Rev. Ron Patterson
August 21, 2022
Plymouth Congregational Churh, UCC
Fort Collins, CO
Lection: Luke 13:10-17
Did you ever meet the bent-over woman? Did you ever hear her story? I used to think I knew a lot about the New Testament until one day on Long Island back in the eighties, my friend Laura Remsen, a woman well up into her eighties came in to see me and asked me if I knew the story of the bent-over woman. I told her I’d never heard it and she took some delight in opening the Bible there on the end of my desk and showing me the story of the bent-over woman in the 13th chapter of Luke. I love it---I absolutely love it, when members of the congregation know more Bible stories than I do!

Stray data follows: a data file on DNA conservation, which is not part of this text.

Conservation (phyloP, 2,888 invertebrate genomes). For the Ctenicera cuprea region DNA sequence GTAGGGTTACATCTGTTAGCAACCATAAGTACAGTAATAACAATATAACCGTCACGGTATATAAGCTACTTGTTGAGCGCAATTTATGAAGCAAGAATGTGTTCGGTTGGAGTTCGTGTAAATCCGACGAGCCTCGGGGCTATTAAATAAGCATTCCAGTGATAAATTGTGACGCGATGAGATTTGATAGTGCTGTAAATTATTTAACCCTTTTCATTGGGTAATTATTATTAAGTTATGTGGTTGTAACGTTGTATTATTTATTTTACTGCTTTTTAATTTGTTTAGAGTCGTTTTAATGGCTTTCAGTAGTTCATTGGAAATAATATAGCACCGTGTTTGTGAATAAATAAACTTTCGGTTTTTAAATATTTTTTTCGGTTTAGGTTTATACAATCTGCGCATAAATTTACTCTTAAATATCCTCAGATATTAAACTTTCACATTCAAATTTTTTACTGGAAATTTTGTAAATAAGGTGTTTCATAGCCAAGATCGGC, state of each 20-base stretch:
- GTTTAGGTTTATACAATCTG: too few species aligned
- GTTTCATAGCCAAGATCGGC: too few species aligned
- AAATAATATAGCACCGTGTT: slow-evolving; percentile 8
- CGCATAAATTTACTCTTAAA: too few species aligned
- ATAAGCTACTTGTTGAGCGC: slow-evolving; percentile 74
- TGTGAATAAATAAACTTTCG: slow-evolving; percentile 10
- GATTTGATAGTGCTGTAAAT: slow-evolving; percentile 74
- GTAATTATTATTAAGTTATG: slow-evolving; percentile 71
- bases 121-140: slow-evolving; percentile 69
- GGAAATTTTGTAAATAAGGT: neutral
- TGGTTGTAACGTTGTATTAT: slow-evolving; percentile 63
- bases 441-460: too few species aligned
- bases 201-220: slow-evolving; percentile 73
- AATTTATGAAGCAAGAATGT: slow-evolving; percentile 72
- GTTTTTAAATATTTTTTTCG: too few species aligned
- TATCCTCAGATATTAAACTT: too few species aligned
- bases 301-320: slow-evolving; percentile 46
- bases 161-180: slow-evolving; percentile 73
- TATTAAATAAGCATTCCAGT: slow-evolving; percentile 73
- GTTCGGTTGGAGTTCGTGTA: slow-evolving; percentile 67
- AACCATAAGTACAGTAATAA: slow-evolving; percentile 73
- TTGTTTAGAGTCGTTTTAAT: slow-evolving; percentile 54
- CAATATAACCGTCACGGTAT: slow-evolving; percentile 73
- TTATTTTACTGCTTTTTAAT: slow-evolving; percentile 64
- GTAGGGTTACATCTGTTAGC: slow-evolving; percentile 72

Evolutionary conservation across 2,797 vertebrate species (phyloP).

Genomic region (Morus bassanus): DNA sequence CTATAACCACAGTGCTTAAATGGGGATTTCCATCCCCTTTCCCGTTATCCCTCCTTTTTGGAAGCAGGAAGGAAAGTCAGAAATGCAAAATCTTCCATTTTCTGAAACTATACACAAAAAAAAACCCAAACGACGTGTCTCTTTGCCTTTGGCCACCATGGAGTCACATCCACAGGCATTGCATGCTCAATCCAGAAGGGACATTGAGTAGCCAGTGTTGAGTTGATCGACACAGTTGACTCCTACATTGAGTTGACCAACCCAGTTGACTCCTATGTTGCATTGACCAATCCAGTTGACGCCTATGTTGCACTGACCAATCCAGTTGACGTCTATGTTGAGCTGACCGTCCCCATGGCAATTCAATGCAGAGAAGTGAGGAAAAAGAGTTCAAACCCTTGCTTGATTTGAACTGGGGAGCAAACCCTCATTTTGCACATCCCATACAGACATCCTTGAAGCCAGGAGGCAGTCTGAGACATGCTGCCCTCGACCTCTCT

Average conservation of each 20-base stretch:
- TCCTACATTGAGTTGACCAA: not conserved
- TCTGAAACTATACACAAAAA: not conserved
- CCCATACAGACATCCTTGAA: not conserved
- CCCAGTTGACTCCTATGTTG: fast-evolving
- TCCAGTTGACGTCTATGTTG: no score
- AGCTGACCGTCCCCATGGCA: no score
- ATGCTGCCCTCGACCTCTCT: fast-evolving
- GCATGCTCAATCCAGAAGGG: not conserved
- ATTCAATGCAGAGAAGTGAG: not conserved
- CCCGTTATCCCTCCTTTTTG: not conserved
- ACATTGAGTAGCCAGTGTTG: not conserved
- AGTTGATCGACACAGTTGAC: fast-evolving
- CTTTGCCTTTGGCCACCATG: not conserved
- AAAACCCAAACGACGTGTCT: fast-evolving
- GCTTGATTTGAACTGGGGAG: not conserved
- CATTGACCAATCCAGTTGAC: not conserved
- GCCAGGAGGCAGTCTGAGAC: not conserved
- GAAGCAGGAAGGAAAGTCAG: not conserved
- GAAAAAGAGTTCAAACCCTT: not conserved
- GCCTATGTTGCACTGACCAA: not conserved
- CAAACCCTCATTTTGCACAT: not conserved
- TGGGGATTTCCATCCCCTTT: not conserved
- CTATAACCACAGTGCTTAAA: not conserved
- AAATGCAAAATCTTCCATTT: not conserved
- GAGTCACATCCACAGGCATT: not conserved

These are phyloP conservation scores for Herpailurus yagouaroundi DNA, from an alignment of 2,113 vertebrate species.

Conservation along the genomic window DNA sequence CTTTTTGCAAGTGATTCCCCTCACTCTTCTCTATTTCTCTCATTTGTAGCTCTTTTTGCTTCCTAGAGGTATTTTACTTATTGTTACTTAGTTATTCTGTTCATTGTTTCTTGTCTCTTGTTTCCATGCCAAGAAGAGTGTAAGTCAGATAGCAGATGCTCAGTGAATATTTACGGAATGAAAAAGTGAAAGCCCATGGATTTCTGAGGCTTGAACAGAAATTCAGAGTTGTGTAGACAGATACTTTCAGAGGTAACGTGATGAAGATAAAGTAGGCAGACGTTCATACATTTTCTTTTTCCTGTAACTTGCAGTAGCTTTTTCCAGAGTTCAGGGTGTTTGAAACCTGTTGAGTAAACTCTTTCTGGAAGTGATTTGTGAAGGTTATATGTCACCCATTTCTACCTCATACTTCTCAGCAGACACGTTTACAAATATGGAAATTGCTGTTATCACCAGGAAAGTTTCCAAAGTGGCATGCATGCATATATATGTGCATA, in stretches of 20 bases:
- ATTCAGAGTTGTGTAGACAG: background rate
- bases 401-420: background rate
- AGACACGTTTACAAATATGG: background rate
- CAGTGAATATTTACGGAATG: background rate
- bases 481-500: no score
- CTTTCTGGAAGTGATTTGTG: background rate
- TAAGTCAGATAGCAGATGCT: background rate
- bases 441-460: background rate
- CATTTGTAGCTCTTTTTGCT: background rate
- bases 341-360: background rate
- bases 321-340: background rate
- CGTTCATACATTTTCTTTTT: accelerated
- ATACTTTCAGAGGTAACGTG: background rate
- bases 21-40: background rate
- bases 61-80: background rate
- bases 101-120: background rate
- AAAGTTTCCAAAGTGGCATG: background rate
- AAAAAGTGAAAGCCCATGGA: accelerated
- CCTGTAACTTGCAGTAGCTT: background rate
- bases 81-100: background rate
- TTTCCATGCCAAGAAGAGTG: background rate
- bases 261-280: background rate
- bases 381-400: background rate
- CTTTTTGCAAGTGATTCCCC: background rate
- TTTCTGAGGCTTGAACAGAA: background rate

Well, as Laura stood there, I read the story of the bent-over woman. And what I read was what we heard today. As Luke tells the story, a bent-over woman comes up to Jesus. She’s been bent over for eighteen years, she’s not able to stand up straight. According to the story, her back is bent and her spine is twisted in pain and the cause is a spirit or as one of the older translations has it, “a spirit of infirmity.” She comes to Jesus because she has heard that he is a healer; she comes to him hoping to be healed.
And just that quick, with a word and with a touch, Jesus sets her free. Jesus heals her spirit and for the first time in eighteen years, she stands up straight and gets on with her life.